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IEAGHG Information Paper: 2015-IP23; Status Report on Direct Air Capture
The technology that captures CO2 directly from the air, or Direct Air Capture (DAC) has been the
subject of some debate over the years. It was not specifically covered in the IPCC SRCCS1 in 2005 but
the debate on its applicability and cost has arisen since. Although, there was not deemed to be
sufficient new research to include it in the latest update of CCS science in IJGGC2. There are a small
number of proponents of the technology that have continued to raise DAC above the parapet and not
allow it to be forgotten.
In 2012, IEAGHG published an information paper (2012-IP4m, Direct Air Capture – An Update) that
followed the publication of a status report on DAC published by The American Physical Society3. The
report was not a sole work but was a multi author report, with knowledgeable authors drawn from
North America and Europe. The APS it seems routinely produces reports on timely topics so as to
inform the debate with the perspectives of physicists and other scientists working in the relevant issue
areas, including energy and the environment. What lead to DAC being chosen is not known but it was
selected as the topic for this detailed study at that time.
The key messages from the study on DAC were:
DAC is not currently an economically viable approach to mitigating climate change.
In a world that still has centralized sources of carbon emissions, any future deployment that
relies on low carbon energy sources for powering DAC would usually be less cost-effective than
simply using the low-carbon energy to displace those centralized carbon sources. Thus,
coherent CO2 mitigation postpones deployment of DAC until large, centralized CO2 sources have
been nearly eliminated on a global scale.
DAC may have a role to play eventually in countering emissions from some decentralized
emissions of CO2 such as from buildings and vehicles (ships, planes) that prove expensive to
reduce by other means.
Given the large uncertainties in estimating the cost of DAC, century-scale economic models of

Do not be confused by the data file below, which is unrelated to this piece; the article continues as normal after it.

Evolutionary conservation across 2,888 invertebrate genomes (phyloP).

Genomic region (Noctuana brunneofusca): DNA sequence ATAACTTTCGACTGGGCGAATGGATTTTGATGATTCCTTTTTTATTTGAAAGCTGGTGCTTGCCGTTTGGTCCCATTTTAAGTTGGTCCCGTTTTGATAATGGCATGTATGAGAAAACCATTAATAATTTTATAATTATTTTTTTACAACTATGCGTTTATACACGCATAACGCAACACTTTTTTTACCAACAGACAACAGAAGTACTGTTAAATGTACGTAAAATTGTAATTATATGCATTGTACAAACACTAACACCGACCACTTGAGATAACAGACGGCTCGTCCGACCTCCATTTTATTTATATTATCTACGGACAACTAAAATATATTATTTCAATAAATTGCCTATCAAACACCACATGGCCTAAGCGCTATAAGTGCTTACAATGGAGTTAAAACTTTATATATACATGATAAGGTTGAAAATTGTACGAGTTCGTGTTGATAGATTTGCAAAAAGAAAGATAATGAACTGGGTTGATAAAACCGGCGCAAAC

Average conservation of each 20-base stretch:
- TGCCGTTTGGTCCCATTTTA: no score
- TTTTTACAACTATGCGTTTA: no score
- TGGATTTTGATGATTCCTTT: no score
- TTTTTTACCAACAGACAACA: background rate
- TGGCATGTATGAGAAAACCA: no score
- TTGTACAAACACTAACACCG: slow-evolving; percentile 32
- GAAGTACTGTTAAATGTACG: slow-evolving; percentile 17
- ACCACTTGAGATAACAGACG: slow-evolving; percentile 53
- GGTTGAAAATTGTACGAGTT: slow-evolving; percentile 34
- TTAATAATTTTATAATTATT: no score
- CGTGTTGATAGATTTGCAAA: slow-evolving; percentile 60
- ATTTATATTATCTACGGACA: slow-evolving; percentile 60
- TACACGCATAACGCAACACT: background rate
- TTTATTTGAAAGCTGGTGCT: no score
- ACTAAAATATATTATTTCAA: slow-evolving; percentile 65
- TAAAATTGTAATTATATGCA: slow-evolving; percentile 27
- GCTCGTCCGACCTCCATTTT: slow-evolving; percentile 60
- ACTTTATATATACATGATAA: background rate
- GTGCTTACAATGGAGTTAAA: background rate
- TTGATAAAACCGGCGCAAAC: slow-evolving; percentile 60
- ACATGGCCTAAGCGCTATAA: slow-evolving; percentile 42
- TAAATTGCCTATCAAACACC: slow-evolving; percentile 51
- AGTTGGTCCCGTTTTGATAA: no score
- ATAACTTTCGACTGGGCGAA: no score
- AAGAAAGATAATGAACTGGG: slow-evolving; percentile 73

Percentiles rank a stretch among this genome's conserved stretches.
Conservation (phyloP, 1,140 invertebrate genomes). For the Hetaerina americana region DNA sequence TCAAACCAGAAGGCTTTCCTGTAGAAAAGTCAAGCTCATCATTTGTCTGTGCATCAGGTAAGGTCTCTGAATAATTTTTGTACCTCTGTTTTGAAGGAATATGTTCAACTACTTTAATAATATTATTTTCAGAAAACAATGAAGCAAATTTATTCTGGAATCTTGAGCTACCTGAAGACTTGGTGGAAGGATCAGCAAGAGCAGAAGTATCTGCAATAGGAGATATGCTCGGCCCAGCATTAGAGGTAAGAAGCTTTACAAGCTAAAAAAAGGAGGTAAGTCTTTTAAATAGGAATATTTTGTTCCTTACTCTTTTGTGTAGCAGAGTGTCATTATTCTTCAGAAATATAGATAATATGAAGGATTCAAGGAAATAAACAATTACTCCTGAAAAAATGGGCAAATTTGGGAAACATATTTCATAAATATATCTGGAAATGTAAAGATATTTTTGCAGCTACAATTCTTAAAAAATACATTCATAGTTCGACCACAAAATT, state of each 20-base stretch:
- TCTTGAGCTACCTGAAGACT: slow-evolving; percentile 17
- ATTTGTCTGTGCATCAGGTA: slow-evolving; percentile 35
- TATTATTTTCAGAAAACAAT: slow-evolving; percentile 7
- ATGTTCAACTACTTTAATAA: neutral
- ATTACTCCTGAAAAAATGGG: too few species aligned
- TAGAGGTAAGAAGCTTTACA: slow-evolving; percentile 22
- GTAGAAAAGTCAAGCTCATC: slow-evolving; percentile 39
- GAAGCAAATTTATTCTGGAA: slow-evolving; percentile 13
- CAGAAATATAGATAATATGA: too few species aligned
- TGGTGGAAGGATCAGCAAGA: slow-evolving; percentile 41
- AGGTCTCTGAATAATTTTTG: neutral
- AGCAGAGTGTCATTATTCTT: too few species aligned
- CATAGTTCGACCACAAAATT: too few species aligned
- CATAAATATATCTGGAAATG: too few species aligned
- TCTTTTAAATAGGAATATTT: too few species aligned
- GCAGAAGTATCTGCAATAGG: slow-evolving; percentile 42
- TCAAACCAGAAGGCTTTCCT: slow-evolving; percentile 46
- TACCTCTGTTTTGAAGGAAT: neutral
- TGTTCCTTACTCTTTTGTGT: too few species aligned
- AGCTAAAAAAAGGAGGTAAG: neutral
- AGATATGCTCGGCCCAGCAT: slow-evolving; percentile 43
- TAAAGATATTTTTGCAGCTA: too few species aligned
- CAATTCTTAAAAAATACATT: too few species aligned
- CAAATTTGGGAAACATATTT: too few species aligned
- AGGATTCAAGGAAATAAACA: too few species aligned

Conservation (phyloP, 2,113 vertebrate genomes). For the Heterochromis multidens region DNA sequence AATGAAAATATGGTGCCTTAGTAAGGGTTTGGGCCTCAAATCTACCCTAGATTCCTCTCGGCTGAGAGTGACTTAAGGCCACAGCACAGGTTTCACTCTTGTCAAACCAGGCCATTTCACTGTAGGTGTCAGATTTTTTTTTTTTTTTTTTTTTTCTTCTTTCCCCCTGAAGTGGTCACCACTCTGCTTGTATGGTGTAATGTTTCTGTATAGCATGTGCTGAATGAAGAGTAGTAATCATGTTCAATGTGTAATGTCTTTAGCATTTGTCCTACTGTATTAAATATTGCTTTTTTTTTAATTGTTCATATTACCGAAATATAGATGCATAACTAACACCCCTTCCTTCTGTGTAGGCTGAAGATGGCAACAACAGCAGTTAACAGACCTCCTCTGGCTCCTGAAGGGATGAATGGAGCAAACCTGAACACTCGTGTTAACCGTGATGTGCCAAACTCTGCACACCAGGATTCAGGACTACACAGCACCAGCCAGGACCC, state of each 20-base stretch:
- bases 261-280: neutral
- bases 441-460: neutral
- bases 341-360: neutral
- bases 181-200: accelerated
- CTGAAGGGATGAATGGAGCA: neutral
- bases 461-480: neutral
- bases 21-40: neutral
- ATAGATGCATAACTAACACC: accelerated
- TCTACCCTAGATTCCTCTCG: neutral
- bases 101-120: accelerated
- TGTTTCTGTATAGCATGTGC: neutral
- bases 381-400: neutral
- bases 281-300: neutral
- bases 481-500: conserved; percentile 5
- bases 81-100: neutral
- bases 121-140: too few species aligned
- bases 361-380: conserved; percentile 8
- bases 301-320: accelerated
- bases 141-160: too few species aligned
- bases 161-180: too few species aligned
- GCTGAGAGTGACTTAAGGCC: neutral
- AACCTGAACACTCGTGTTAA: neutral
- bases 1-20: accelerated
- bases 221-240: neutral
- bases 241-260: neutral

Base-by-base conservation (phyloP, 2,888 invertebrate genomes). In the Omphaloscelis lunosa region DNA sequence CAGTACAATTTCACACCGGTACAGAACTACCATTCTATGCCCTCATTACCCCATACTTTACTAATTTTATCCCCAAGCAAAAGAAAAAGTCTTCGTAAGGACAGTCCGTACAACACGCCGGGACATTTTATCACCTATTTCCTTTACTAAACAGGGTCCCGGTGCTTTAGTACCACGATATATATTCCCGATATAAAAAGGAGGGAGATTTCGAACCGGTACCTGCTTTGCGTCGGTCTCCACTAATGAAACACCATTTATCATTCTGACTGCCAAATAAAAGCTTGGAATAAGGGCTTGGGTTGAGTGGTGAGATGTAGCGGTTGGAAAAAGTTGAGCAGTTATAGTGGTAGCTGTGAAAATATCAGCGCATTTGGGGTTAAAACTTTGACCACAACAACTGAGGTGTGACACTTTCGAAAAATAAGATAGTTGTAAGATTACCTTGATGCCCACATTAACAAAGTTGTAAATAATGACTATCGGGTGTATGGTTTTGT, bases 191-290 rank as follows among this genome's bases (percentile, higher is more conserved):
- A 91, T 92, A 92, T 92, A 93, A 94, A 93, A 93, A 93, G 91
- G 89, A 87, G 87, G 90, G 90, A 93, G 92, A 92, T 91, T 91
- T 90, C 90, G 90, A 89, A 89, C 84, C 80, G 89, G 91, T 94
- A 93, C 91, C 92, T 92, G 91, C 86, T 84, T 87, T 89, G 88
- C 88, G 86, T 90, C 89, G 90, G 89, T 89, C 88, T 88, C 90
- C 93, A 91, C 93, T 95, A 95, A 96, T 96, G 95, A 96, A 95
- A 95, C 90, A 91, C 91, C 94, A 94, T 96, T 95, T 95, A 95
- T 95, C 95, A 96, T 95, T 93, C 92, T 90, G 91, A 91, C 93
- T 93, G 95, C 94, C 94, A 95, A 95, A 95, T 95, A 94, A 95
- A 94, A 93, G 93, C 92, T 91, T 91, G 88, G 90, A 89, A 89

global CO2 emissions that feature “overshoot trajectories” and rely on DAC should be viewed
with extreme caution.
High-carbon energy sources are not viable options for powering DAC systems, because their
CO2 emissions may exceed the CO2 captured.
The storage part of CO2 capture and storage (CCS) must be inexpensive and feasible at huge
scale for DAC to be economically viable.
This report provides no support for arguments in favour of delay in dealing with climate change
that are based on the availability of DAC as a compensating strategy.
In essence the report put the deployment of DAC into the post 2030-2050 period when either all fossil
based plants have been fitted with CCS or fossil fuels have been phased out altogether and there is a
need to counter the effects on warming from non CCS fossil fuel plants.
The report did spark some controversy as I reported in 2012, the main issue was the costs. Research
published by MIT at GHGT-10 on the costs of air capture was critical of the costs of $100 to $500/t CO2
quoted in the literature by DAC proponents4. Whilst the cost quoted in the APS report for DAC was
$600/t CO2 avoided, Howard Herzog from MIT and a co-author of the published MIT research on DAC
Direct Air Capture of CO2 with Chemicals A Technology Assessment for the APS Panel on Public Affairs June 1,
2011, see,
felt that the cost assumptions used were too simplistic in the APS report, despite the fact that they
showed the costs of DAC were significantly higher than PC Capture.
As noted in 2012 IP4 he and a group of researchers undertook their own analysis which was published
in 20125. The Proceeding of the National Academy of Science of the USA. The main conclusions from
this analysis are:
DAC is significantly more expensive than other low carbon mitigation options and thus will not be
competitive with CO2 capture at power plants and other large point sources.